Managing Milk Harvesting programme for dairy goat and sheep milking industries

20 November 2023

A new Managing Milk Harvesting “micro-credential” is extending skills and knowledge to improve milk quality and production for those working in the dairy goat and sheep milking industries.

The first cohort for the Level 4 Primary ITO | Te Pūkenga course started recently in the Waikato, and there are plans to extend this to other areas that have dairy goat and sheep milking operations. 

Primary ITO | Te Pūkenga Dairy Sector Adviser Karen Dawson says the 4-month micro-credential, adapted from the existing dairy farming Managing Milk Harvesting – micro-credential course, comes after demand from employers in the emerging dairy goat and sheep sector. 

“This is a growing industry, and they want to extend knowledge in the sector to enable farmers to produce consistently high milk quality and do so in an effective and safe environment.”  

The micro-credential suits learners who have at least two years of experience working on-farm and who are in a position of responsibility in a dairy goat or sheep milking shed. Ideally, they would already have completed the other micro-credentials “Assist with Milk Harvesting” and “Optimising Milk Quality”, which are at Level 3 on the New Zealand Qualifications Framework.  

After attending a one-day workshop, learners complete the micro-credential through the Primary ITO | Te Pūkenga online learning system Mahi Tahi, with the support of both their Training Adviser and on-farm verifier.  

Training Advisers guide learners on how to fit the learning in around their work and other commitments and are in regular contact with learners to support their progress. A learning support team and mentors are also available to learners who require additional support.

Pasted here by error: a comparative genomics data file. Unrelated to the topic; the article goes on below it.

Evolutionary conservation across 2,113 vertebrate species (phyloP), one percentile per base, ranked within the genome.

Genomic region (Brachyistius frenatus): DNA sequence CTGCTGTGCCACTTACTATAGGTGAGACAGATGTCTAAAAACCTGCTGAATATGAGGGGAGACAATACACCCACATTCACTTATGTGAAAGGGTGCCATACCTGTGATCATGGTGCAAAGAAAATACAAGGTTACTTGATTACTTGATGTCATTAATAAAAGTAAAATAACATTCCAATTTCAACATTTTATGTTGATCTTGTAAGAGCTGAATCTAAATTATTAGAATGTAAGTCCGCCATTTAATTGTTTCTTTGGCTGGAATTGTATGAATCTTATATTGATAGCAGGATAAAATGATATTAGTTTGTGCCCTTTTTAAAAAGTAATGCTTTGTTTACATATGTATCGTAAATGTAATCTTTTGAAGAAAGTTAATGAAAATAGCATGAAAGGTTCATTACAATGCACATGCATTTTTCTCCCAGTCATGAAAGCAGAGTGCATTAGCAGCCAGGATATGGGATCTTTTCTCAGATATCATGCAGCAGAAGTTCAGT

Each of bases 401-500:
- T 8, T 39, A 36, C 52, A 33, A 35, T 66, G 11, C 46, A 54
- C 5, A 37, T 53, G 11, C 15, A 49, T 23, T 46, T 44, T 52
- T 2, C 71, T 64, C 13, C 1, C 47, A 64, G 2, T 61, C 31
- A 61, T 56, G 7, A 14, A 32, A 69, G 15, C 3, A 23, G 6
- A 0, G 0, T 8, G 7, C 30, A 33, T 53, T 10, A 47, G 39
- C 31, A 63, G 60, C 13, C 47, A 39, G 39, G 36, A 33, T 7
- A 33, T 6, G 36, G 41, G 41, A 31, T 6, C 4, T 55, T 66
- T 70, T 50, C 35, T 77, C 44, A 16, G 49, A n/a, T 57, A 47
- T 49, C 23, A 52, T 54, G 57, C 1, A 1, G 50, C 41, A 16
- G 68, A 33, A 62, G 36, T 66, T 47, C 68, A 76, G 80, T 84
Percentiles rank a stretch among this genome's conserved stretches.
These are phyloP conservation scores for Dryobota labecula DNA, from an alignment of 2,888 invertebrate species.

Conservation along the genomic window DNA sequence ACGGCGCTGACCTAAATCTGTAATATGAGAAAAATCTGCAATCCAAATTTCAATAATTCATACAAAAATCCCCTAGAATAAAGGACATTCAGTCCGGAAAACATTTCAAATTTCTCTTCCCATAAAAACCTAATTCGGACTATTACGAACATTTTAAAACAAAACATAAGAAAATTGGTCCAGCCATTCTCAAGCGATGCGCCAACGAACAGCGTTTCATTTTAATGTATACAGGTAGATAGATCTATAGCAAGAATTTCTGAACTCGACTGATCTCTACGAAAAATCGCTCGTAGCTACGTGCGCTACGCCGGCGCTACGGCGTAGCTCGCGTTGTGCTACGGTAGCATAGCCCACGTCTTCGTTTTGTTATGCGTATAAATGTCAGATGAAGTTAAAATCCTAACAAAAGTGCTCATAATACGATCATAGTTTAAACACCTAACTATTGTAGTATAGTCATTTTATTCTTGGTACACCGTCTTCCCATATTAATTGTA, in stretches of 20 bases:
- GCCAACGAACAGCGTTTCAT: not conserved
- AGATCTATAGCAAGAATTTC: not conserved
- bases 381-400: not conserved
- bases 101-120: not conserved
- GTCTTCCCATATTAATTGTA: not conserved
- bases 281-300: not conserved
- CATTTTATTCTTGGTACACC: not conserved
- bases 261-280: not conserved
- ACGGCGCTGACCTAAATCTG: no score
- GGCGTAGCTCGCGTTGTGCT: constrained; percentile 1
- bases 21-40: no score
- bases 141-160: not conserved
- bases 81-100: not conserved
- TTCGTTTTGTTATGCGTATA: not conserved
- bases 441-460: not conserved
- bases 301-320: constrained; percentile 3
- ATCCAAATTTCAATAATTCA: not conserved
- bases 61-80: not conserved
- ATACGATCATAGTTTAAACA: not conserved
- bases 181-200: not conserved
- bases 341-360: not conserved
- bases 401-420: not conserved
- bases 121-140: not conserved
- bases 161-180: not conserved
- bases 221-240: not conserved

Optimising milk production 

The learning covers understanding milk supplier standards, milk harvesting procedures and production targets, maintenance, and livestock health.  

“They learn that all the actions they undertake on-farm contribute toward making a quality milk product, which can achieve a higher premium for the supplier and higher quality milk for production into other products,” says Karen. 

Learners who complete the micro-credential gain an understanding of how milk production performance can vary due to seasonal conditions, animal health and nutrition. They learn how to optimise milk production, despite these variables, and will be ready to train others in the milking shed. 

Karen says having a Level 4 micro-credential available is a positive development for the dairy goat and sheep milking industries. “One example of the impact for farmers is that learners grasp the importance of having a standard operating procedure on their farm. That is important in an emerging industry and can have a powerful effect.” 

Collaboration with industry 

Karen says the micro-credential development occurred through a collaboration between Primary ITO | Te Pūkenga and the industry.  

“We are excited to make this available. It has come about with the support of the industry who have shared information and contributed to building the learning resources specifically for these learners.” 

And for learners, the workshop and learning also provides the opportunity to collaborate and connect with others in the industry, she says.  

“They can learn about what is working on one farm and compare that to what they might be doing. This information sharing helps them to problem solve, learn, and build connections and networks for their future pathway,” says Karen. 

Click here for more information and to contact your local training adviser.